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Billy Durney’s Acclaimed Red Hook Tavern Swaps Its Head Chef

Plus, bars serving mead are growing in popularity in Brooklyn — and more intel

The interior of red hook tavern with a low white paneled ceiling, wooden chairs and tables throughout
Red Hook Tavern has lost its chef less than a year after it opened
Jean Schwarzwalder/Eater

Red Hook Tavern’s chef is moving on

The chef at Red Hook’s eponymous throwback tavern is moving on from her post less than a year after the Billy Durney-run restaurant opened in the neighborhood. Allison Plumer announced the news on her Instagram account writing last week was her last at the neighborhood joint. She did not share details about the reason behind her move nor about where she’s headed next. “I am so proud to have been a part of such an amazing team of people who will always have a huge place in my heart,” she writes. Eater has reached out to Plumer for comment.

Red Hook Tavern — the second restaurant from the man behind the neighborhood’s massive barbecue hit Hometown Bar-B-Que — opened last July as an homage to some of the city’s most iconic establishments including Peter Luger Steakhouse, McSorley’s, and Corner Bistro. While the restaurant serves up dishes like ham croquettes and brick chicken, it is perhaps best known for having one of the city’s most compelling burgers, which Times critic Pete Wells called a “mandatory” NYC burger. Johann Cottier, who’s been a chef at Red Hook Tavern since its opening, is now taking over as executive chef.

In other news

— Bars serving mead — otherwise known as honey wine — are popping off in Brooklyn in large part due to the drink’s prominence on the TV show Game of Thrones.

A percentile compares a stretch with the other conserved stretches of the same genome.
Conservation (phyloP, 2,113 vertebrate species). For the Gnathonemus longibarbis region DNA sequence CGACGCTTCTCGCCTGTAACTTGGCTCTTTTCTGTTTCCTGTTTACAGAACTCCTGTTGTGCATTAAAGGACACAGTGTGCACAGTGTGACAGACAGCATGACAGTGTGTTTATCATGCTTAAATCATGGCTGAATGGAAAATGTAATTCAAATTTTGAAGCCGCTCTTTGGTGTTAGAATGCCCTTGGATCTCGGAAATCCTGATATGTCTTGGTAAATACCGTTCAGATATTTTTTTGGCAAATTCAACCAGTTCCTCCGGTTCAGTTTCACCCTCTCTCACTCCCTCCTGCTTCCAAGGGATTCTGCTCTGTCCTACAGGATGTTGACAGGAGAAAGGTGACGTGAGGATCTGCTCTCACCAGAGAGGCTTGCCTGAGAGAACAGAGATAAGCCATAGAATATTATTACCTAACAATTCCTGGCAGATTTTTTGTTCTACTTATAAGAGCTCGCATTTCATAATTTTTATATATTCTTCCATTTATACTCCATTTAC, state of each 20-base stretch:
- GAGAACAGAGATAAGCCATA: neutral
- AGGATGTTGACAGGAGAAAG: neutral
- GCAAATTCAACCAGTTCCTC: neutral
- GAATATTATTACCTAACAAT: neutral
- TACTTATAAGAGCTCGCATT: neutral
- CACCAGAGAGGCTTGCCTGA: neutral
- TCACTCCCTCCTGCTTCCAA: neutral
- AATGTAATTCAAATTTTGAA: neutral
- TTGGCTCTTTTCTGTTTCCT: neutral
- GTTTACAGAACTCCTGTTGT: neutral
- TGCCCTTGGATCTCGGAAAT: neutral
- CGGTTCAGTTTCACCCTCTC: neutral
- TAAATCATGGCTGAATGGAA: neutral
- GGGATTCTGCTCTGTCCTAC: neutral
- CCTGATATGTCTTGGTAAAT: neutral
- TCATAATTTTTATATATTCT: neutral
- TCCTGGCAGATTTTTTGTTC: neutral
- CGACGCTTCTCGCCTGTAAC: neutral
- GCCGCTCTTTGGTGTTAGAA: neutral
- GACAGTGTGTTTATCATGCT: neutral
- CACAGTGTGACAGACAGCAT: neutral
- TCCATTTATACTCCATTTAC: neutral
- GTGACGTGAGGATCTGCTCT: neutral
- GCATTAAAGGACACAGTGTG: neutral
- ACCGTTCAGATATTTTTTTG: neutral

— A new pop-up store in Manhattan’s Chinatown is selling food-related merchandise in celebration of Lunar New Year. Items include Mission Chinese shirts, Chinese-American cookbooks, and dumplings and chicken wings made in porcelain by artist Stephanie Shih.

New York magazine critic Adam Platt heaped praise on the new Williamsburg restaurant from the Chez Ma Tante team. Platt singled out Le Crocodile’s bar program and wrote that the menu was “diligently executed.”

— 49-year-old Chelsea deli L & M Delicatessen and Catering is the subject of a new profile in AM New York.

— There are shockingly few restaurants offering birthday discounts or deals in NYC, Wall Street Journal reporter Charles Passy recently learned. A notable exception was 99 Favor Taste, which offered him the $26 hot-pot meal free of charge.

— Acclaimed London restaurant St. John, which holds a Michelin star, is doing a one-night-only pop-up dinner at Williamsburg’s Hoxton hotel on February 29. Tickets cost $78.

— New Yorkers expressed disappointment for the staff but were mostly happy about the shutdown of the Spotted Pig. The restaurant was on the decline following multiple accusations of sexual harassment against owner Ken Friedman.

Prince Tea House — the popular tea shop with six locations in NYC — is adding swanky, new locations in the East Village and Forest Hills.

— Excellent strategy:

Red Hook Tavern

329 Van Brunt Street, Brooklyn, NY 11231 Visit Website